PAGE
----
Photographs copyright J Bennett Fitts courtesy Kopeikin Gallery
Recently I acquired the two latest exhibition catalogs for J. Bennett Fitts from his exhibitions at the Kopeikin Gallery. The earlier catalog was “no lifeguard on duty”, exhibited/published in 2006 and “Industrial Landscap[ing]” which was exhibited and concurrently published earlier this year (2009). Fitts landscape photographs seem to have a special appeal to me, and it is evident that he has been influenced by the earlier work of Lewis Baltz, especially with his Industrial Landscape[ing] series.
Both of these are nice catalogs, printed with softcovers in a size of 8″ x 10″, with off set printing printed and bound in Asia and reasonably priced. It seems that these gallery catalogs are evloving in a similar pattern as to the self-publishing fine art sector of Blurb, Apple and the twenty some other print on demand publishers. Big museums are know for their lavish hardcover exhibition catalogs, but it seems that the smaller galleries are creating a niche for their “self-published” catalogs as well.
With that in mind, I sent Paul a series of questions about his gallery exhibition catalogs.
DS Paul, first, about how long have you been publishing these exhibition catalogs?
PK I’m not exactly sure, but probably in the last five or six years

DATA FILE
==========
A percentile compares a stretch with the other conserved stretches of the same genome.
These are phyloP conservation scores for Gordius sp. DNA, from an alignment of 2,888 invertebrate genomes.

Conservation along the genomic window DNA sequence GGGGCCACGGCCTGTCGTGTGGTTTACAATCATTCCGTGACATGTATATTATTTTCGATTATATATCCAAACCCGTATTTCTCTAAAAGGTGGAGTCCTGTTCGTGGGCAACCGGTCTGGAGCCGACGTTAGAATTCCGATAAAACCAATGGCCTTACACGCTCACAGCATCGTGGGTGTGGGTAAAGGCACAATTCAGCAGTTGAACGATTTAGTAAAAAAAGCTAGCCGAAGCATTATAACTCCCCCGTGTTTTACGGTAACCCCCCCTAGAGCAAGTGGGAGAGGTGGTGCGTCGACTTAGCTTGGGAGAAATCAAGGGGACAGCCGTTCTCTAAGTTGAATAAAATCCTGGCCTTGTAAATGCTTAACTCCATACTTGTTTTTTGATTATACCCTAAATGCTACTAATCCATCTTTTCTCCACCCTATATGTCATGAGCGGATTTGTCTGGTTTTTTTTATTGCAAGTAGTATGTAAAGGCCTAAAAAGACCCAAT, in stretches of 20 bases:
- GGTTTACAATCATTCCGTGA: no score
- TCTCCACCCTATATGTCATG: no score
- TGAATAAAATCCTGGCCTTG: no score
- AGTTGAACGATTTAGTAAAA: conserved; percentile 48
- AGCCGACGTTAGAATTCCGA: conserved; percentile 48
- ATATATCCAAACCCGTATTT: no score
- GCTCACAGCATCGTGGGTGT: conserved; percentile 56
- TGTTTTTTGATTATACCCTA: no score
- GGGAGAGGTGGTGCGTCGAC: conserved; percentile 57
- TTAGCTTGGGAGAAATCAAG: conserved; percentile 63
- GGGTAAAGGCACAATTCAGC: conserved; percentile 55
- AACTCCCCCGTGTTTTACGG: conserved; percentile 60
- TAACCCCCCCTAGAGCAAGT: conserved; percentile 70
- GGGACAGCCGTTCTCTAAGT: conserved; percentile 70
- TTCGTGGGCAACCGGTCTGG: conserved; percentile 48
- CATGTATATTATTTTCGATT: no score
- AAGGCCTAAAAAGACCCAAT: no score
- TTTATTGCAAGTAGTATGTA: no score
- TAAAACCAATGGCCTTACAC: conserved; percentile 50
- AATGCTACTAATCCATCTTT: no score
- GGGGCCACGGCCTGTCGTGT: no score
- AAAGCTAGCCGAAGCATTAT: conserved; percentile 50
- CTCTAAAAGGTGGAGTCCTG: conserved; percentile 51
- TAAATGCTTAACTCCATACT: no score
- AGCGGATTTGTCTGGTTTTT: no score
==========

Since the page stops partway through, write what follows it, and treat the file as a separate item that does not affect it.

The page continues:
DS Typically, what is the decision process to determine if a catalog will be produced? Is this entirely your decision, the photographers request, or an outcome of a discussion. Does the photographer help fund the catalog?
PK Really it’s a financial one. If the artist has some resources and/or is willing to split the cost with me I will consider it.
DS At this time, how many different artists catalogs have you published?
PK A half dozen or so. We usually print about 1,500 copies of each exhibition catalog.
DS How involved is the photographer in designing and creating the catalogs?
PK As involved as they want to be, but usually very involved.
DS What life do you see for these catalogs? Do they then become a part of the photographers published body of work, morph into a larger mainstream published book?
PK Yes, I think they are a great way to present the work before, during and after it has come off the walls.
DS I note that you have these for sale on your web site, what has been the response?
PK The sales do trickle in.
DS There is a recent trend in collecting photobooks with some big price appreciations and increased traction in the secondary market, e.g. auctions. What do you think and see as the potential collectibility of these catalogs?
PK None, I make too many of them. Although Jill Greenberg’s first catalog has become a sort of collectable.
DS What additional changes and trends do you see in gallery published photobook catalogs?
PK Now that one can do much smaller runs locally I think you’ll see a lot more cataloges. Then people are bound to want to set them apart by making them special in some way, so they are more collectable. So they willl have the collectability in mind from the begining.
DS Paul, thank you for your time and consideration.
“no lifeguard on duty” copyright 2006
“Industrial Landscap[ing]” copyright 2009
by Douglas Stockdale